cover image The Walker: On Losing and Finding Yourself in the Modern City

The Walker: On Losing and Finding Yourself in the Modern City

Matthew Beaumont. Verso, $29.95 (352p) ISBN 978-1-78873-891-0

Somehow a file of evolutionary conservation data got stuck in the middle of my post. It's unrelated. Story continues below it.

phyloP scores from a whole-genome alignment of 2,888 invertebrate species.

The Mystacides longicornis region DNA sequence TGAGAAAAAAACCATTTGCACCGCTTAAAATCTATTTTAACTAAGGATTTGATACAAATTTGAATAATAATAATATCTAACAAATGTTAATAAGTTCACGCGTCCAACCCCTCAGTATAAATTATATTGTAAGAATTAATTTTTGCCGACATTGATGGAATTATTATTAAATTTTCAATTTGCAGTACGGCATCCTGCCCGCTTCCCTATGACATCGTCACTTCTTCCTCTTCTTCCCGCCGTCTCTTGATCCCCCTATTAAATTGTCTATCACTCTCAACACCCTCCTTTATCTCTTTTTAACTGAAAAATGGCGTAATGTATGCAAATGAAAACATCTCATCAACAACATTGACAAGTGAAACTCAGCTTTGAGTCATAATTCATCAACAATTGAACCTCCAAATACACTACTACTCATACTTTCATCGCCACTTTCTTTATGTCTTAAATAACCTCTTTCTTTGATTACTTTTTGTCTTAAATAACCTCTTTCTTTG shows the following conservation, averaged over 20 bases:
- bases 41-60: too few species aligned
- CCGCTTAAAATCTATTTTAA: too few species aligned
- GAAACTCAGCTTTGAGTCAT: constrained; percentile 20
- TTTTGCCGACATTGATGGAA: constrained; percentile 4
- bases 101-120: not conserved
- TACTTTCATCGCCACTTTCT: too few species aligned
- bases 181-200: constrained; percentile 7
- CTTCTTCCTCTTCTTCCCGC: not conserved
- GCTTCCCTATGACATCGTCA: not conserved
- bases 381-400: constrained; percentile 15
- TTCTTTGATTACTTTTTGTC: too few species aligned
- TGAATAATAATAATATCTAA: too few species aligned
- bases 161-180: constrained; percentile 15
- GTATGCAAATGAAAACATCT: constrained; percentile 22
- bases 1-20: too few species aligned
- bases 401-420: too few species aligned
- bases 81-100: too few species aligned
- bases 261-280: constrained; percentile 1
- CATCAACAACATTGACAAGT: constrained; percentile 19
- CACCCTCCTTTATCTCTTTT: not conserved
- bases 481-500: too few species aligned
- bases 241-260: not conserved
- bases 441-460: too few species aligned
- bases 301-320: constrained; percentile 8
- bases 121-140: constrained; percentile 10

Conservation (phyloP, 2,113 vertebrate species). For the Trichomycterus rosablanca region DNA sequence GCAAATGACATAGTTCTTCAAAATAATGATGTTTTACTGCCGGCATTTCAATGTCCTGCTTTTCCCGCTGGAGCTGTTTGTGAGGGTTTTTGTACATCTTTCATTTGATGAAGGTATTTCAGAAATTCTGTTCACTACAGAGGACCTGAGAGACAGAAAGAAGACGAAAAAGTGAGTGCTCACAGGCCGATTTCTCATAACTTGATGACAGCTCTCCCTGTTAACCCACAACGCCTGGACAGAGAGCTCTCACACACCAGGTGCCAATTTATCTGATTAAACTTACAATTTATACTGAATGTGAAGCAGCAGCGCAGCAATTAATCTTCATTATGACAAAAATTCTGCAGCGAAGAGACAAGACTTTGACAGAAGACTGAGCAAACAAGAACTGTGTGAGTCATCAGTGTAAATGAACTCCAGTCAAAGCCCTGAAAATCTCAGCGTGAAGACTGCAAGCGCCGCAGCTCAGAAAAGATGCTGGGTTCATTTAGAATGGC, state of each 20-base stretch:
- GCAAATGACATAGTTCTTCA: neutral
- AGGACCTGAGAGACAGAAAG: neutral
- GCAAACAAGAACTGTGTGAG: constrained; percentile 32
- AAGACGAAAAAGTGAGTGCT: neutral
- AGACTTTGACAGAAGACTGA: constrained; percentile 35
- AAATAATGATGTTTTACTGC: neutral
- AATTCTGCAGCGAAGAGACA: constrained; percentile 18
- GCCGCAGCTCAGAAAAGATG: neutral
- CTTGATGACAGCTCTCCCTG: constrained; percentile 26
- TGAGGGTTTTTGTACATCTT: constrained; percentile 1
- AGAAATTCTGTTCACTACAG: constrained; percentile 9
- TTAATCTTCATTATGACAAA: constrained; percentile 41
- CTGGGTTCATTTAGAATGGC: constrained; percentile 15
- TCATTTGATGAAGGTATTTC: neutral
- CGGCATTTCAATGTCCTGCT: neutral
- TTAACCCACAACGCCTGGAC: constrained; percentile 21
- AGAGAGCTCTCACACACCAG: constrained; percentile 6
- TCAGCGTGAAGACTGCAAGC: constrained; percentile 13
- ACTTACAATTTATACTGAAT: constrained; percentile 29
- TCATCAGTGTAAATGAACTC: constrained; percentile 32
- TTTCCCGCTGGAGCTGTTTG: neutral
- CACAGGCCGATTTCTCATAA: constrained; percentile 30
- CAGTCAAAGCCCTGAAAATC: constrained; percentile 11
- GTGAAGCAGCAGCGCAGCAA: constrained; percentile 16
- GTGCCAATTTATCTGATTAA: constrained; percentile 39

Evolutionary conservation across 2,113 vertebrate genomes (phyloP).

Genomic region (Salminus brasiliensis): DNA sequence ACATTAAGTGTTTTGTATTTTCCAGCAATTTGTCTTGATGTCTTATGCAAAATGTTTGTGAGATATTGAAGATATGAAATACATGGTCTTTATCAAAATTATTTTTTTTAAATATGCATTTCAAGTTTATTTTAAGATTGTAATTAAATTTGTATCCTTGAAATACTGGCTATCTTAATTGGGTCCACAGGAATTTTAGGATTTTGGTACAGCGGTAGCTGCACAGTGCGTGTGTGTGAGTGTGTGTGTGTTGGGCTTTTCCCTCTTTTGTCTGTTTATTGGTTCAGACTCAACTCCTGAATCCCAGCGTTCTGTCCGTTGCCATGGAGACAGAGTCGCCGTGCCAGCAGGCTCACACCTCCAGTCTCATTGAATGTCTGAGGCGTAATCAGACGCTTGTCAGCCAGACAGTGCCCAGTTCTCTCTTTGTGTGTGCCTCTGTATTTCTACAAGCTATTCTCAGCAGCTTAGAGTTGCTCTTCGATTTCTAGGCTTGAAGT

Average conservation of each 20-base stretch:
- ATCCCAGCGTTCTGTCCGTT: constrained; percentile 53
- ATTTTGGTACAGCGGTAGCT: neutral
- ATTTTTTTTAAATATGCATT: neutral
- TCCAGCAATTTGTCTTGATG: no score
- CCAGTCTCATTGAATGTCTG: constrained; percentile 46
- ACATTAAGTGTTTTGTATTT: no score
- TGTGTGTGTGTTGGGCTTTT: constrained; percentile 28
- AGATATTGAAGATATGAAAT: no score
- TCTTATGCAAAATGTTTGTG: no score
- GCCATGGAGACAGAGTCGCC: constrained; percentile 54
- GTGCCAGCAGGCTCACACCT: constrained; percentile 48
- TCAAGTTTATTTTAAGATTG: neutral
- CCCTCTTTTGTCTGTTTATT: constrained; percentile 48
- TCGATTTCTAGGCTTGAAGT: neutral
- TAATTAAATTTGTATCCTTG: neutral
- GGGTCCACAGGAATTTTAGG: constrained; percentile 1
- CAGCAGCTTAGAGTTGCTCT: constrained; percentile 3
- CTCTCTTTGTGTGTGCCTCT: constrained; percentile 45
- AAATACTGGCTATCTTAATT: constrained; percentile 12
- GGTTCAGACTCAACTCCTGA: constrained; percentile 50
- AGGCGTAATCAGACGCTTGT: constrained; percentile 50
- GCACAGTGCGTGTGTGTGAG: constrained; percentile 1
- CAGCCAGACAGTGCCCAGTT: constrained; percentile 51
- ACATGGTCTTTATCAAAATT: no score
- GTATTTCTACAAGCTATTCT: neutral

Beaumont (Nightwalking), lecturer in English Literature at University College London, explores literary depictions of walking in this fascinating, sometimes frustrating book. Drawing on Marxist theorist Raymond Williams’s claim that literary depictions of the modern city have hinged on a “man walking, as if alone, in its streets,” Beaumont discusses how numerous fiction writers have dealt with this “dominant metropolitan archetype.” They include Edgar Allan Poe, with his short story “The Man of the Crowd”; G.K. Chesterton, who favored the “wandering champions” of medieval romance; and Ray Bradbury via his brief SF story “The Pedestrian.” Beaumont also cites such thinkers as Slavoj Žižek on the architecture of the city and Sigmund Freud with his notion of the uncanny. The density of erudition keeps the book intriguing and provocative, but Beaumont wanders down some strange avenues, such as an essay arguing that “as a bipedal species, the human being begins with the big toe.” Readers may also find that Williams’s specifically male formulation of the walker isn’t sufficiently challenged. Still, those interested in how literature has explored urban modernity are sure to find ample food for thought. (Nov.)